Sign in to follow this  
Followers 0
Waterlimon

Can someone explain projection matrices?

8 posts in this topic

I read a bunch of articles/tutorials about them but didnt understand it fully. So...

1) I put in a position and a projection matrix
2) Complex math
3) I get position as scaled right and x and y divided by its z???

What i dont get is where the x and y are divided by z. Is it even done in the projection matrix?

Explain please O_e
0

Share this post


Link to post
Share on other sites
Every time I see people answering questions like this I see them throwing out a bunch of mathematical proofs that would only explain the concept to someone who had enough mathematical skill to never misunderstand the problem in the first place.

So I will explain in the most simplistic and imagery-based way possible.


When you look at your city, buildings farther away look smaller. As it turns out, any building the same size as another, but twice as far away, will be half the size.
Since Z is the distance away from you, the size of the building is a function of Z.
That is, if the Z value is doubled, the building is twice as far away from you. So to make it twice as small you need to divide by Z.

A projection matrix is designed specifically to facilitate this type of translation.


L. Spiro
0

Share this post


Link to post
Share on other sites
Ever noticed that they are using 4x4 matrices, even though you'd actually just need vectors from R3. They are using 4x4 matrices because they are using homogeneous coordinates. Homogeneous coordinates are basically vectors from R(x+1) where the last component is a scalar factor of the actual Rx vector.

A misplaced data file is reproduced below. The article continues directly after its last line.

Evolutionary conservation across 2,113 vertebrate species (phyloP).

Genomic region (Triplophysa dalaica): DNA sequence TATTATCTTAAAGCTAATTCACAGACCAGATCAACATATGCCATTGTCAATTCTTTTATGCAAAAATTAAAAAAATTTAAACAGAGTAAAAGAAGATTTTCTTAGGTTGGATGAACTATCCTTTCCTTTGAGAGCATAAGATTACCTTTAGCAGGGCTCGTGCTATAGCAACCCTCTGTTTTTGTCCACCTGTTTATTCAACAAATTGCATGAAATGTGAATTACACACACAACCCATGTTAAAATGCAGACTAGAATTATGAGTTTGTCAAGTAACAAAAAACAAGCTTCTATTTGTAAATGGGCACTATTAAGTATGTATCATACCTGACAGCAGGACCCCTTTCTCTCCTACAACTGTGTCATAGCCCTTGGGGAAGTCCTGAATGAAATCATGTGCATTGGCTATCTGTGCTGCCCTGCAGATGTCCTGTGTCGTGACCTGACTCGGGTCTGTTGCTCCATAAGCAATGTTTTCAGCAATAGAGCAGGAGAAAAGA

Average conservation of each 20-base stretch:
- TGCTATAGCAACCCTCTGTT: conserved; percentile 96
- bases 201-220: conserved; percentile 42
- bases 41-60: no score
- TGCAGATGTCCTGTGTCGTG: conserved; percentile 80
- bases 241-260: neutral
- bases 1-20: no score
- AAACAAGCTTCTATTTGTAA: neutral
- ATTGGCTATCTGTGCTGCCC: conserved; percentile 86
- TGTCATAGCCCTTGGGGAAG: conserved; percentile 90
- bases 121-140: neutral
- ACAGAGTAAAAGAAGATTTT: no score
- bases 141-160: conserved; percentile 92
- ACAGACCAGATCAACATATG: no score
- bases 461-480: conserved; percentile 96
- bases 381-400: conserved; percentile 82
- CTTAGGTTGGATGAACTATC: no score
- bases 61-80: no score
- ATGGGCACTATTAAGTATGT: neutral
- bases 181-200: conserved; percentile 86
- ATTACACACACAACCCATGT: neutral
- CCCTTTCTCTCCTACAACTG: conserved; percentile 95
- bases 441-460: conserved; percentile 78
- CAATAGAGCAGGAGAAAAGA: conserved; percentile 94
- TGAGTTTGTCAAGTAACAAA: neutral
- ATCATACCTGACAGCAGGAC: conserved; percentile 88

Example:

v1 element of R3
v2 element of R4

v1 = v2 / v2.w
v2 = c * v1

So they simply use the w-component to be able to use the division x/z and y/z.

The division of x/z and y/z can be figured out by using the intercept theorem.
0

Share this post


Link to post
Share on other sites
No what i want to know is what causes the x and y to be divided by z in the projection matrix? I already know the result, but where in the computaton is the division done?
0

Share this post


Link to post
Share on other sites
The division by Z is performed after the projection matrix. The step is usually called perspective division, where you normalize your 3-dimensional homogeneous vector to a 3-dimensional vector by dividing the vector by the homogeneous component (the fourth W-component) of the vector. Basically, the depth is mapped onto the W-component with the projection matrix, and the division by Z is performed in the perspective division stage.
0

Share this post


Link to post
Share on other sites
Honestly, it sounds like you just need to sit down and learn Linear Algebra.